National Audit Office wins continental prize


The National Audit Office has been awarded ‘best performance audit prize’ by the by African Organisation of Supreme Audit (AFROSAI-E) on Monday for its “impressive audit” into emergency obstetric care in The Gambia.

In the past two years, there has been a rising concern among the citizenry about maternal mortality in The Gambia, prompting the NAO to probe emergency obstetric care in public health facilities under Ministry of Health in 2020. The audit covered the period from January 2017 to December 2019.

“We noted that some key medical tools or certain important maternal and neonatal assessment equipment were not adequately available in some of the facilities visited. These include suctioning machines, oxygen cylinders and Dopplers,” said the report published on NAO website.


“Furthermore, 58% of the facilities go for outreach programmes without portable haemoglobin metre at the trekking stations for testing HB. It should be noted that these are crucial to saving a person’s life or performing any procedure, detect and diagnose the problem or disease at a very early stage that aids the health facilities to provide prompt care and treatment.”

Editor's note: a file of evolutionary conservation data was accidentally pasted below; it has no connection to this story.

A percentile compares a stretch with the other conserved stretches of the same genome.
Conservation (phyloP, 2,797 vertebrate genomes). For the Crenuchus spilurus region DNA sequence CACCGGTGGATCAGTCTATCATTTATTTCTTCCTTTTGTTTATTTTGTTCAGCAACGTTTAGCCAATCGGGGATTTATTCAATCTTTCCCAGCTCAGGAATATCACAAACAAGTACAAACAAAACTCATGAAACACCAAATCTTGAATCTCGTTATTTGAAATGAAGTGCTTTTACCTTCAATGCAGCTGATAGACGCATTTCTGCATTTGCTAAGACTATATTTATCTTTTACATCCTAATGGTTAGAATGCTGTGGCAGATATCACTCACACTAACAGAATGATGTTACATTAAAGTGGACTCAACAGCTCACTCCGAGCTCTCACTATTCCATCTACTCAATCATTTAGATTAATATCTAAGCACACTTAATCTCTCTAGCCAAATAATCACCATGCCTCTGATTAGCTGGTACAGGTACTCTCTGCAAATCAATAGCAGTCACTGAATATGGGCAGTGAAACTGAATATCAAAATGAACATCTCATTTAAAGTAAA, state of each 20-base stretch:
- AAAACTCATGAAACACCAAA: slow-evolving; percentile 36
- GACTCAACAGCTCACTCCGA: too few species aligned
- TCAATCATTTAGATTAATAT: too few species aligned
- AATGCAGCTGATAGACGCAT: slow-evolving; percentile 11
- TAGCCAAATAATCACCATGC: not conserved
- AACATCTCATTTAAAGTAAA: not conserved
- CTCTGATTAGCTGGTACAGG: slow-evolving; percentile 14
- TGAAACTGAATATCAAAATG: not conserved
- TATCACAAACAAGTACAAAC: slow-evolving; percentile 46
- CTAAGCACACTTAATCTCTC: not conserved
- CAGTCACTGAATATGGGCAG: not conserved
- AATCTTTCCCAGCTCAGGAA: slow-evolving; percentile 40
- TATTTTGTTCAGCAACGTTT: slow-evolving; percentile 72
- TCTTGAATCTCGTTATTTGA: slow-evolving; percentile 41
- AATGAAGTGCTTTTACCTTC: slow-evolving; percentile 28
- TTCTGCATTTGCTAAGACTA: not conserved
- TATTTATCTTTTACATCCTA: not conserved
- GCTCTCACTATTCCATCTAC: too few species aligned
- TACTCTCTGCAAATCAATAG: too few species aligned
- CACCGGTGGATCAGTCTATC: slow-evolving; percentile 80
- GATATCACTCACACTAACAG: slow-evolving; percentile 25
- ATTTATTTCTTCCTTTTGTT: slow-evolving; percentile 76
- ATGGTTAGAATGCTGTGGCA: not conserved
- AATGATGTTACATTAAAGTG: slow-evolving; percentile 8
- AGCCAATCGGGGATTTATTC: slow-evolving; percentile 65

The competition received 107 reports from 18 countries in English-speaking Africa. The reports submitted for the prize, according to AFROSAI-E, covers a wide range of issues including public health, environment, e-governance, technology, among others.

“The aim of the prize is to benchmark good practices in performance audit and to highlight efforts made by performance auditors around the region (Africa) by providing parliaments and other stakeholders with quality performance audit reports…” said AFROSAI-E.

“The audit illustrates serious problems in the emergency obstetric care with far-reaching consequences. There is a consistent aspiration to analyse causes of the identified problems. In this way, the audit report has what it takes to help the government to reduce obstetric complications, maternal deaths and eventually healthcare cost….”

Meanwhile, the Auditor General Karamba Touray has expressed his delight that their “efforts in helping the government “judiciously utilise scarce resources are recognised”.

AFROSAI-E, established in 2005, is a member-based institution with 26 auditors-general from English-speaking African countries making up its governing board. It is the English language subgroup of AFROSAI, the African branch of the International Organisation of Supreme Audit Institutions